The Peace Of A Paid Off Mortgage

Lisa and her husband want to know if they should sell all of their stock investments to pay off their house. Dave tells Lisa he’d pay it off tomorrow.

QUESTION: Lisa in Vancouver and her husband want to know if they should sell all of their stock investments to pay off their house. What they have in investments is just about equal to their $380,000 mortgage. Their household income is about $175,000 a year. Dave tells Lisa he’d pay it off tomorrow.

ANSWER: Here’s the way I figured out how to answer that question years ago for myself. Let’s pretend for a second that your house is paid for and you don’t have any money at your brokerage account. Would you go borrow $400,000 against that home to invest in single stocks with your broker? It’s the same thing. Effectively, on your balance sheet, that’s what you’ve done.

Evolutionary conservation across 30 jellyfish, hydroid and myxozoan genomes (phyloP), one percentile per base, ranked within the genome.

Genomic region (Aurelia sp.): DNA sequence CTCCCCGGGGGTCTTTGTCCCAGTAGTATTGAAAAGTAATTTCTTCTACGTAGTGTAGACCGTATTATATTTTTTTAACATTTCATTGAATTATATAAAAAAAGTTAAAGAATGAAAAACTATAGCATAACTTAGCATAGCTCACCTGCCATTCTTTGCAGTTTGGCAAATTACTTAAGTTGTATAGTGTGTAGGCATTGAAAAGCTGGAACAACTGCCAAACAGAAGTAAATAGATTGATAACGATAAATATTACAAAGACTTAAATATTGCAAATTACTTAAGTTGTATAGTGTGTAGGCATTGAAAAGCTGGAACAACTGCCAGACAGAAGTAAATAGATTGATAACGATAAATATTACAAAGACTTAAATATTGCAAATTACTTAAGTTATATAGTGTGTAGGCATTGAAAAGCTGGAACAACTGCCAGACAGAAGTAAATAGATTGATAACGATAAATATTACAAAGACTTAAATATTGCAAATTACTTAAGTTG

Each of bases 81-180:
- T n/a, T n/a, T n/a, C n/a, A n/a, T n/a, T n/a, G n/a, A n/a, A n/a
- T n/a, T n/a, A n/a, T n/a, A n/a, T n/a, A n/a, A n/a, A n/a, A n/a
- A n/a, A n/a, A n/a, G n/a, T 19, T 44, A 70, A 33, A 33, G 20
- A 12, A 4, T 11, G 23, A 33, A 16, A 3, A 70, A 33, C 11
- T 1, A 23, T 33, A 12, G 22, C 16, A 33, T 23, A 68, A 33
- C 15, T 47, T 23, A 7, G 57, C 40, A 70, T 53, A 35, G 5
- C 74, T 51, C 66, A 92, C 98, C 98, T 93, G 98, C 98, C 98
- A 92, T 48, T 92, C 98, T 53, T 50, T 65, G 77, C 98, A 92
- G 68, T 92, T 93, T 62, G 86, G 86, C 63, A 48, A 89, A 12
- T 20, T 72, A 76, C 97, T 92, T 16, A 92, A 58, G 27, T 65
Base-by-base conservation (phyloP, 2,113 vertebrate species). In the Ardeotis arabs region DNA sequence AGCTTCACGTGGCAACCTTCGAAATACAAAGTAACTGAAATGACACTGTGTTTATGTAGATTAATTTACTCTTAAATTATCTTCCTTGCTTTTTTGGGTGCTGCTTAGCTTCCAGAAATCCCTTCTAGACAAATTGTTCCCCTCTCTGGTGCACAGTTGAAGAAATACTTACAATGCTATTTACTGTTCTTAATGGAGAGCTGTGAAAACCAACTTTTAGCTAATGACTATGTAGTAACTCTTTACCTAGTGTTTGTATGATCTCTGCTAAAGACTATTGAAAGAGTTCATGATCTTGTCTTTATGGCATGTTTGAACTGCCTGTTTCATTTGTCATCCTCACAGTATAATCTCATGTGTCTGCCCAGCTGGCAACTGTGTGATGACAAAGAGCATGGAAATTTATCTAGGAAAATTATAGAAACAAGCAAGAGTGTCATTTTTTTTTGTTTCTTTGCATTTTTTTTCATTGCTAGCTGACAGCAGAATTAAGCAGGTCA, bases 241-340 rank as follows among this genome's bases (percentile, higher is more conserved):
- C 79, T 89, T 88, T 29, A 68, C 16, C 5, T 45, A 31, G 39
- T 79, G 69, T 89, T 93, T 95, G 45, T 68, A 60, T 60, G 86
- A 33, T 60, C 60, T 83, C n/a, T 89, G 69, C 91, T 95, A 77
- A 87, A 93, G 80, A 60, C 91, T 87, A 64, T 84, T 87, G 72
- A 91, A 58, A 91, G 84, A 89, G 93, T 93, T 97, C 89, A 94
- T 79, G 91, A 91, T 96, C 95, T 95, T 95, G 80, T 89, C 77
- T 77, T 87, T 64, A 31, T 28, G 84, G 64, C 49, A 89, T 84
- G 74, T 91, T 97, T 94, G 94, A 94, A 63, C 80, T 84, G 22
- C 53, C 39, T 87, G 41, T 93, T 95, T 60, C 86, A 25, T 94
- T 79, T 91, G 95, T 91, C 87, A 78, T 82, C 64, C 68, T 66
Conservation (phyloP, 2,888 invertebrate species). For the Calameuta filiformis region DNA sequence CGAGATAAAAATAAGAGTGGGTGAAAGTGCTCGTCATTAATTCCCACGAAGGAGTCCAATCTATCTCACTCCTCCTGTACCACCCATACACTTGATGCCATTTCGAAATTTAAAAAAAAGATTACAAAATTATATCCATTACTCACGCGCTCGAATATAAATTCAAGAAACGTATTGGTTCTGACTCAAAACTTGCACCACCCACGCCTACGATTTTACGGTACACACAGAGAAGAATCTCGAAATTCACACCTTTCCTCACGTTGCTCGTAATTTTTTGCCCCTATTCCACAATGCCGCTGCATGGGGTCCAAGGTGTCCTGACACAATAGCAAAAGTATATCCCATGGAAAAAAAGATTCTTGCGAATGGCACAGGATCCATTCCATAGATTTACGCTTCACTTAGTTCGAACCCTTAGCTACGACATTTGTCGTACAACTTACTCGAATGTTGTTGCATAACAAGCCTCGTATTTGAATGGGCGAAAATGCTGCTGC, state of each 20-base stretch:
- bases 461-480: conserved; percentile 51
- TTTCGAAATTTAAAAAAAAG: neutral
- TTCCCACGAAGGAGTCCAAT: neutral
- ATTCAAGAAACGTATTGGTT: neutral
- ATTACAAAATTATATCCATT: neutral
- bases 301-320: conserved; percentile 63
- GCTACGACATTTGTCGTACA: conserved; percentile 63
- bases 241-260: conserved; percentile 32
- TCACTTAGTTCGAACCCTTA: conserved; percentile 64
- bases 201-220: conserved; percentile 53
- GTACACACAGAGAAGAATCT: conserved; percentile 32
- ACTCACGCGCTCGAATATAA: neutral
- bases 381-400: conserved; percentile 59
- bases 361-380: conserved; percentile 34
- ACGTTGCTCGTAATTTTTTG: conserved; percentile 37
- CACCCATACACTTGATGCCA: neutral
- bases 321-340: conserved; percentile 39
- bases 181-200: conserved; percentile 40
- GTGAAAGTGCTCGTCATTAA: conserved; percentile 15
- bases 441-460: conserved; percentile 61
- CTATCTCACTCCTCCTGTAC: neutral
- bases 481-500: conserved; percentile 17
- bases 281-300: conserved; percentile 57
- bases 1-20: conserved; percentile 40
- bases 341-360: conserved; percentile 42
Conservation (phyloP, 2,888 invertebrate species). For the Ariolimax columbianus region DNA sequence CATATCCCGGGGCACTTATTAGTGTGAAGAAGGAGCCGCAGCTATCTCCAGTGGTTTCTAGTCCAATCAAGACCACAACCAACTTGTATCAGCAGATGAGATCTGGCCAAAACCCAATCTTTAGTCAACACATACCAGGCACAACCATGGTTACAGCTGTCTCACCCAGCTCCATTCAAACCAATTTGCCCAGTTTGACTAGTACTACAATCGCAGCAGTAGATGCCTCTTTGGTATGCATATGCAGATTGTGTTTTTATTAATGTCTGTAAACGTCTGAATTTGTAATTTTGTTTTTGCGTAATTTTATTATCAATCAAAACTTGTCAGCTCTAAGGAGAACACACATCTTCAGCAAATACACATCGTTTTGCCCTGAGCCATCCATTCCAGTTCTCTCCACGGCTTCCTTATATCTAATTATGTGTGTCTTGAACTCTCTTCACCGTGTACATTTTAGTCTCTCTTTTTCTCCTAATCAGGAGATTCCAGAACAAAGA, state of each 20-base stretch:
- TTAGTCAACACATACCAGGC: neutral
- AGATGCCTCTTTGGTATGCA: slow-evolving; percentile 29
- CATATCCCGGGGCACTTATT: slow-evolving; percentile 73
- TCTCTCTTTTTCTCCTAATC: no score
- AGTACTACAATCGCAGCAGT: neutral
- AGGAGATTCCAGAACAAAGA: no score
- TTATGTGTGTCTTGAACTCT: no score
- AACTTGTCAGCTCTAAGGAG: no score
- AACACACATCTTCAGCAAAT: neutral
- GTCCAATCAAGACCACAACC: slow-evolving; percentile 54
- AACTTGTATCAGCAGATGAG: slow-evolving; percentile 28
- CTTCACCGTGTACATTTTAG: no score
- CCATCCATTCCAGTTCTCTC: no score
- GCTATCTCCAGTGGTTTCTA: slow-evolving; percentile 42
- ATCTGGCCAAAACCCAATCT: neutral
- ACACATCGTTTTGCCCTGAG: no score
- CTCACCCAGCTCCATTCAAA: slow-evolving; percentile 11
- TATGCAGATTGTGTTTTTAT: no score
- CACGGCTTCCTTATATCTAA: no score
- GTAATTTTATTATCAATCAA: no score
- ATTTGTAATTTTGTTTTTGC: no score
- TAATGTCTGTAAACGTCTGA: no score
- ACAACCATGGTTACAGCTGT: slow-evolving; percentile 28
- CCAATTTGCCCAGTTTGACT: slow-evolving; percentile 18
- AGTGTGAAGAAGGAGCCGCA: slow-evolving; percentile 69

There’s no way I’d borrow on my home to invest with a broker, so there’s no way I’d leave a brokerage account open another 20 minutes with a home mortgage. Would I pay off my home and take my old $4,000- a- month house payment and automatically start investing that into good mutual funds? Sure! It’s what I did when I paid my home off years ago. I pay myself a house payment in one particular account, and I like to just see what not having a house payment in that one mutual fund is worth, and it’s already over $1 million.

If I’m wrong and you wake up next spring and you hate having your house paid for and no money in your brokerage account, go get you a mortgage. You can always undo this. When you pay off your house and burn the mortgage, take off your shoes and walk through the backyard. The grass feels different under your feet. The borrower is slave to the lender is deeper than just a mathematical discussion. It frees you up in places you don’t even know you’re stressed in until you don’t have the stress anymore.